Tiananmen Square is the largest city square in the world measuring 440,000 m² - 880m by 500m. It is located in the center of China's capital, Beijing, and named after the Tiananmen Gate, also called the Gate of Purification. This gate separates the Forbidden City from the Tiananmen Square. It has great cultural significance as it was the site of several important events in Chinese history. Outside China, the square is best known in recent memory as the focal point of the Tiananmen Square protests of 1989, a pro-democracy movement which ended on 4 June 1989 with the declaration of martial law in Beijing by the government and the death of hundreds, perhaps more, of protesters. When I visited Beijing, the Chinese nationals were not aware of the said massacre because media was banned from covering the event.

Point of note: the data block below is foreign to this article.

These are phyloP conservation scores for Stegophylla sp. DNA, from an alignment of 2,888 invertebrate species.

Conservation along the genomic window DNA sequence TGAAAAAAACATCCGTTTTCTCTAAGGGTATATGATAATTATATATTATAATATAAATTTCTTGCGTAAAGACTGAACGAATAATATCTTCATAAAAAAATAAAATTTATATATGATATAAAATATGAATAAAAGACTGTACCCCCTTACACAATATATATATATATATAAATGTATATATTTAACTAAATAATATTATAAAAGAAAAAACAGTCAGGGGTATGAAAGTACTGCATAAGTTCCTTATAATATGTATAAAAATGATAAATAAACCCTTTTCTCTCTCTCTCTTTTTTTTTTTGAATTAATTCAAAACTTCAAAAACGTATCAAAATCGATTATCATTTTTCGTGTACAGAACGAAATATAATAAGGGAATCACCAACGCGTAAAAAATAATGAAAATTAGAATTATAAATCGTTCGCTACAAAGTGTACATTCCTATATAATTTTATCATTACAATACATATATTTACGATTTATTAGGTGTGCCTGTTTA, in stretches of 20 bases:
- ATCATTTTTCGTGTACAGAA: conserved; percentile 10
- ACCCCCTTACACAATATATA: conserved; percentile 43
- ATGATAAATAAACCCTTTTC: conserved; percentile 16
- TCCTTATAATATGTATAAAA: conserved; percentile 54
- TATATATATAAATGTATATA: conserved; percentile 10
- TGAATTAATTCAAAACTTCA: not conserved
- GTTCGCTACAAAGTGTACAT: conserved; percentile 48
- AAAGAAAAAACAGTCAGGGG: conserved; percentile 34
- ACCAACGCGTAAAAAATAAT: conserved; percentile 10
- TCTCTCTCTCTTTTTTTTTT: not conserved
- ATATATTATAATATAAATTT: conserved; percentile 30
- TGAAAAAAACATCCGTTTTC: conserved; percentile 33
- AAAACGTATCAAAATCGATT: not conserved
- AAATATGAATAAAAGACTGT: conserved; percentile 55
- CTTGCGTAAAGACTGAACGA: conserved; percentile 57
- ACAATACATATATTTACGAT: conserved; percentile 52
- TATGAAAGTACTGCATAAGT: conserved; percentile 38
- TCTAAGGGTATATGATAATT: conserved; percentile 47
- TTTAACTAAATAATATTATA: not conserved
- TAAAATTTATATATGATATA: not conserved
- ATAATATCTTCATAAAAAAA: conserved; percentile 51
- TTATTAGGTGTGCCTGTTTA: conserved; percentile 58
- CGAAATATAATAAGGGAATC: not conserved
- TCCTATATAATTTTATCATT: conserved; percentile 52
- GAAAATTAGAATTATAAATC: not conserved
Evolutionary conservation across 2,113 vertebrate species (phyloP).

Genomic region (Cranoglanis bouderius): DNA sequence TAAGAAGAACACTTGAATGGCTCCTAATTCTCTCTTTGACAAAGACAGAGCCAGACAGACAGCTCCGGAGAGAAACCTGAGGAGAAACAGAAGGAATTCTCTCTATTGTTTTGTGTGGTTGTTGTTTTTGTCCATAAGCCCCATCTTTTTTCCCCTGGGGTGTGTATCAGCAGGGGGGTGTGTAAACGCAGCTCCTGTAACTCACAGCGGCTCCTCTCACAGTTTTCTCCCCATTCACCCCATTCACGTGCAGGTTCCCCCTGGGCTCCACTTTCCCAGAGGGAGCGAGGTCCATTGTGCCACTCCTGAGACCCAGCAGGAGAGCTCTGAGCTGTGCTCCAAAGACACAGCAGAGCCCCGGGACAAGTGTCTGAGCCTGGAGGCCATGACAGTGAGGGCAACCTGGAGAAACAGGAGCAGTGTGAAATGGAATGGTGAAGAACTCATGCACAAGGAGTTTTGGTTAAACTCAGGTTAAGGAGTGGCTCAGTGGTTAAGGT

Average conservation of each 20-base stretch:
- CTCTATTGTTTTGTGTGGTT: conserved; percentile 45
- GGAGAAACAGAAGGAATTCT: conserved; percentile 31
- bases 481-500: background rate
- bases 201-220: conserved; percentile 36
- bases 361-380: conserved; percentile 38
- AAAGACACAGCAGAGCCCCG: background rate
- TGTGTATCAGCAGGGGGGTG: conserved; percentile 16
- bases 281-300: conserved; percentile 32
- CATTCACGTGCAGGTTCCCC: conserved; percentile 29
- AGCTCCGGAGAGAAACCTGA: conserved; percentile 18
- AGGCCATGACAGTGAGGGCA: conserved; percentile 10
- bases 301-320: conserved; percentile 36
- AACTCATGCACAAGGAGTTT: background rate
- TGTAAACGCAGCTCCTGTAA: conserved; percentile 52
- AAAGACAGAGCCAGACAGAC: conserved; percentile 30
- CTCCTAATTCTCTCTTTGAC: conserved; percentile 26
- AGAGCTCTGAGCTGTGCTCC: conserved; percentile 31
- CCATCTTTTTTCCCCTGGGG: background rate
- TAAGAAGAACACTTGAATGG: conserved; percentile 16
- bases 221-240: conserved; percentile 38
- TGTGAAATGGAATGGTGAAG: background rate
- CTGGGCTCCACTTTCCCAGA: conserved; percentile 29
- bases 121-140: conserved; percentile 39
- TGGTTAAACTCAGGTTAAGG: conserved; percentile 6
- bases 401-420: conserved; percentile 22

Used as a massive meeting place since its creation, its flatness is contrasted by the 38-meter (125 ft) high Monument to the People's Heroes, and the Mausoleum of Mao Zedong. The square lies between two ancient, massive gates: the Tian'anmen to the north and the Zhengyangmen, better known as Qianmen to the south. Along the west side of the Square is the Great Hall of the People. Along the east side is the National Museum of China (dedicated to Chinese history predating 1919). Chang'an Avenue, which is used for parades, lies between the Tian'anmen and the Square. Trees line the east and west edges of the Square, but the square itself is open, with neither trees nor benches. The Square is lit with large lampposts which are fitted with video cameras. It is heavily monitored by uniformed and plain clothes policemen.
The souvenir sheet above features the flags of China and Tiananman Square issued in 2009.